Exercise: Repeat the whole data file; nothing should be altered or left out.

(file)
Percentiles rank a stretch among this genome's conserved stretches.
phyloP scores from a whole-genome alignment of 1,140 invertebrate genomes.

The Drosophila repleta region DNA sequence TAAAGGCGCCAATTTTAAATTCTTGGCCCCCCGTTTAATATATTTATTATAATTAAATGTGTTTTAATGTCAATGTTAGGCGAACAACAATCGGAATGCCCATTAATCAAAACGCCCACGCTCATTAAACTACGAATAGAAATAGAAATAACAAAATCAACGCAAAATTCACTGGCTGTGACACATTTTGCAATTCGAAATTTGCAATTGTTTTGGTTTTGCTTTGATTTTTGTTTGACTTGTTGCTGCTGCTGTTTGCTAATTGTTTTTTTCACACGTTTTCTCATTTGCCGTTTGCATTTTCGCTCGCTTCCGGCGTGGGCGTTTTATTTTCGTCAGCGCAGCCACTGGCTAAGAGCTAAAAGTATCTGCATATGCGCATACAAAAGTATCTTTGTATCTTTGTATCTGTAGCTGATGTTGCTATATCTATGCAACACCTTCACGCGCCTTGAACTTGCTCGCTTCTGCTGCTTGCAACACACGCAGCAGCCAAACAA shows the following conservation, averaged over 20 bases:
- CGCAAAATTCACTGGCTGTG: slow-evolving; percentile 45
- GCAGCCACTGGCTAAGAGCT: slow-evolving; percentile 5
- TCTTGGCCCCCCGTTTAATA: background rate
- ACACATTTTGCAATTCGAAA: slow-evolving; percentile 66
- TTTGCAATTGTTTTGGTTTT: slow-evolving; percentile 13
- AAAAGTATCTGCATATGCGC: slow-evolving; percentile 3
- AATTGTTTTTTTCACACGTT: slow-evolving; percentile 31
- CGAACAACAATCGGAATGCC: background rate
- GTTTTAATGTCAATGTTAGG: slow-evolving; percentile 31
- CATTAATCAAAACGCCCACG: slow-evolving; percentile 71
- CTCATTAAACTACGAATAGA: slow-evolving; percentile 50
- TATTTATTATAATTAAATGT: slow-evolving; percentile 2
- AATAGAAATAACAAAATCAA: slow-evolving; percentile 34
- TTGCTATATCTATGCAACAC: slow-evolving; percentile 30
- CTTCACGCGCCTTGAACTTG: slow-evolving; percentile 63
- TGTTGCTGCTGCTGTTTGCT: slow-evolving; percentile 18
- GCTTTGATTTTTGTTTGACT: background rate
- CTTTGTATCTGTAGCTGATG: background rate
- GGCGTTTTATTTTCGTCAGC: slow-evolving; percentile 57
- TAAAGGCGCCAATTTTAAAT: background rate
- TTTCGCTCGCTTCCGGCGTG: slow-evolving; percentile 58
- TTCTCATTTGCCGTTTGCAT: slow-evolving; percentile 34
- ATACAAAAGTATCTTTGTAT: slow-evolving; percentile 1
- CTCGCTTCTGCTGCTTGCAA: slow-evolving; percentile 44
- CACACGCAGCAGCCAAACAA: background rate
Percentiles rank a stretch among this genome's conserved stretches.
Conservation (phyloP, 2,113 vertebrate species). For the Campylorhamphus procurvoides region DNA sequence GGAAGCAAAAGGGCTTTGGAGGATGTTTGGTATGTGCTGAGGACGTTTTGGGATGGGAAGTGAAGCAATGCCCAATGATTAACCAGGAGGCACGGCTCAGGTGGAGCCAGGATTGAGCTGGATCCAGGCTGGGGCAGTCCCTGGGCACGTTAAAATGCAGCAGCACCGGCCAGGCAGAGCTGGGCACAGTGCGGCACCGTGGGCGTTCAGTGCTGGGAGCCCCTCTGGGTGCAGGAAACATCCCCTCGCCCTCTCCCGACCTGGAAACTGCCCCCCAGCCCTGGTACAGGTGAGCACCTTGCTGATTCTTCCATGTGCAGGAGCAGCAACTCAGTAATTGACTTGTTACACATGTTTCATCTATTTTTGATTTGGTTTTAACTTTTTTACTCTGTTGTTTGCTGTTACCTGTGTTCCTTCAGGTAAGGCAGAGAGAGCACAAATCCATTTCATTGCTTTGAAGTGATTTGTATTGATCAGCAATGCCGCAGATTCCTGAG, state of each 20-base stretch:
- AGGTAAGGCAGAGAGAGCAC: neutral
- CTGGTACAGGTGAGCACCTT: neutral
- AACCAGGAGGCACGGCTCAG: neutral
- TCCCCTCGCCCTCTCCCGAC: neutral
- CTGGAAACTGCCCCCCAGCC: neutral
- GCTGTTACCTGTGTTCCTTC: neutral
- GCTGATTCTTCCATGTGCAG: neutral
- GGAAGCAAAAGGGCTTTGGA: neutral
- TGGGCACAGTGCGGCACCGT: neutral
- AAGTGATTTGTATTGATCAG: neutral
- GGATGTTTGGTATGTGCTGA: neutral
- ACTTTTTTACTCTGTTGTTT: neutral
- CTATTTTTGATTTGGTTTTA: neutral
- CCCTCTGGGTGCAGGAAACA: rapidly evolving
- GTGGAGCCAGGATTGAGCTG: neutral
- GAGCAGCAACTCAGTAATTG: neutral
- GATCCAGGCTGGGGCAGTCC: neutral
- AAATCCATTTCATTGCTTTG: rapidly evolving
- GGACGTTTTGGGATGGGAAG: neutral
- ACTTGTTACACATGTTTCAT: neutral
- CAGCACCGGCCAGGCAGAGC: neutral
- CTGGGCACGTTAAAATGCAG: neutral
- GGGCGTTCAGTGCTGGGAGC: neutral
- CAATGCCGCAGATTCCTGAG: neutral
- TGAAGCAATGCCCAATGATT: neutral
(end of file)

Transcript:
Percentiles rank a stretch among this genome's conserved stretches.
phyloP scores from a whole-genome alignment of 1,140 invertebrate genomes.

The Drosophila repleta region DNA sequence TAAAGGCGCCAATTTTAAATTCTTGGCCCCCCGTTTAATATATTTATTATAATTAAATGTGTTTTAATGTCAATGTTAGGCGAACAACAATCGGAATGCCCATTAATCAAAACGCCCACGCTCATTAAACTACGAATAGAAATAGAAATAACAAAATCAACGCAAAATTCACTGGCTGTGACACATTTTGCAATTCGAAATTTGCAATTGTTTTGGTTTTGCTTTGATTTTTGTTTGACTTGTTGCTGCTGCTGTTTGCTAATTGTTTTTTTCACACGTTTTCTCATTTGCCGTTTGCATTTTCGCTCGCTTCCGGCGTGGGCGTTTTATTTTCGTCAGCGCAGCCACTGGCTAAGAGCTAAAAGTATCTGCATATGCGCATACAAAAGTATCTTTGTATCTTTGTATCTGTAGCTGATGTTGCTATATCTATGCAACACCTTCACGCGCCTTGAACTTGCTCGCTTCTGCTGCTTGCAACACACGCAGCAGCCAAACAA shows the following conservation, averaged over 20 bases:
- CGCAAAATTCACTGGCTGTG: slow-evolving; percentile 45
- GCAGCCACTGGCTAAGAGCT: slow-evolving; percentile 5
- TCTTGGCCCCCCGTTTAATA: background rate
- ACACATTTTGCAATTCGAAA: slow-evolving; percentile 66
- TTTGCAATTGTTTTGGTTTT: slow-evolving; percentile 13
- AAAAGTATCTGCATATGCGC: slow-evolving; percentile 3
- AATTGTTTTTTTCACACGTT: slow-evolving; percentile 31
- CGAACAACAATCGGAATGCC: background rate
- GTTTTAATGTCAATGTTAGG: slow-evolving; percentile 31
- CATTAATCAAAACGCCCACG: slow-evolving; percentile 71
- CTCATTAAACTACGAATAGA: slow-evolving; percentile 50
- TATTTATTATAATTAAATGT: slow-evolving; percentile 2
- AATAGAAATAACAAAATCAA: slow-evolving; percentile 34
- TTGCTATATCTATGCAACAC: slow-evolving; percentile 30
- CTTCACGCGCCTTGAACTTG: slow-evolving; percentile 63
- TGTTGCTGCTGCTGTTTGCT: slow-evolving; percentile 18
- GCTTTGATTTTTGTTTGACT: background rate
- CTTTGTATCTGTAGCTGATG: background rate
- GGCGTTTTATTTTCGTCAGC: slow-evolving; percentile 57
- TAAAGGCGCCAATTTTAAAT: background rate
- TTTCGCTCGCTTCCGGCGTG: slow-evolving; percentile 58
- TTCTCATTTGCCGTTTGCAT: slow-evolving; percentile 34
- ATACAAAAGTATCTTTGTAT: slow-evolving; percentile 1
- CTCGCTTCTGCTGCTTGCAA: slow-evolving; percentile 44
- CACACGCAGCAGCCAAACAA: background rate
Percentiles rank a stretch among this genome's conserved stretches.
Conservation (phyloP, 2,113 vertebrate species). For the Campylorhamphus procurvoides region DNA sequence GGAAGCAAAAGGGCTTTGGAGGATGTTTGGTATGTGCTGAGGACGTTTTGGGATGGGAAGTGAAGCAATGCCCAATGATTAACCAGGAGGCACGGCTCAGGTGGAGCCAGGATTGAGCTGGATCCAGGCTGGGGCAGTCCCTGGGCACGTTAAAATGCAGCAGCACCGGCCAGGCAGAGCTGGGCACAGTGCGGCACCGTGGGCGTTCAGTGCTGGGAGCCCCTCTGGGTGCAGGAAACATCCCCTCGCCCTCTCCCGACCTGGAAACTGCCCCCCAGCCCTGGTACAGGTGAGCACCTTGCTGATTCTTCCATGTGCAGGAGCAGCAACTCAGTAATTGACTTGTTACACATGTTTCATCTATTTTTGATTTGGTTTTAACTTTTTTACTCTGTTGTTTGCTGTTACCTGTGTTCCTTCAGGTAAGGCAGAGAGAGCACAAATCCATTTCATTGCTTTGAAGTGATTTGTATTGATCAGCAATGCCGCAGATTCCTGAG, state of each 20-base stretch:
- AGGTAAGGCAGAGAGAGCAC: neutral
- CTGGTACAGGTGAGCACCTT: neutral
- AACCAGGAGGCACGGCTCAG: neutral
- TCCCCTCGCCCTCTCCCGAC: neutral
- CTGGAAACTGCCCCCCAGCC: neutral
- GCTGTTACCTGTGTTCCTTC: neutral
- GCTGATTCTTCCATGTGCAG: neutral
- GGAAGCAAAAGGGCTTTGGA: neutral
- TGGGCACAGTGCGGCACCGT: neutral
- AAGTGATTTGTATTGATCAG: neutral
- GGATGTTTGGTATGTGCTGA: neutral
- ACTTTTTTACTCTGTTGTTT: neutral
- CTATTTTTGATTTGGTTTTA: neutral
- CCCTCTGGGTGCAGGAAACA: rapidly evolving
- GTGGAGCCAGGATTGAGCTG: neutral
- GAGCAGCAACTCAGTAATTG: neutral
- GATCCAGGCTGGGGCAGTCC: neutral
- AAATCCATTTCATTGCTTTG: rapidly evolving
- GGACGTTTTGGGATGGGAAG: neutral
- ACTTGTTACACATGTTTCAT: neutral
- CAGCACCGGCCAGGCAGAGC: neutral
- CTGGGCACGTTAAAATGCAG: neutral
- GGGCGTTCAGTGCTGGGAGC: neutral
- CAATGCCGCAGATTCCTGAG: neutral
- TGAAGCAATGCCCAATGATT: neutral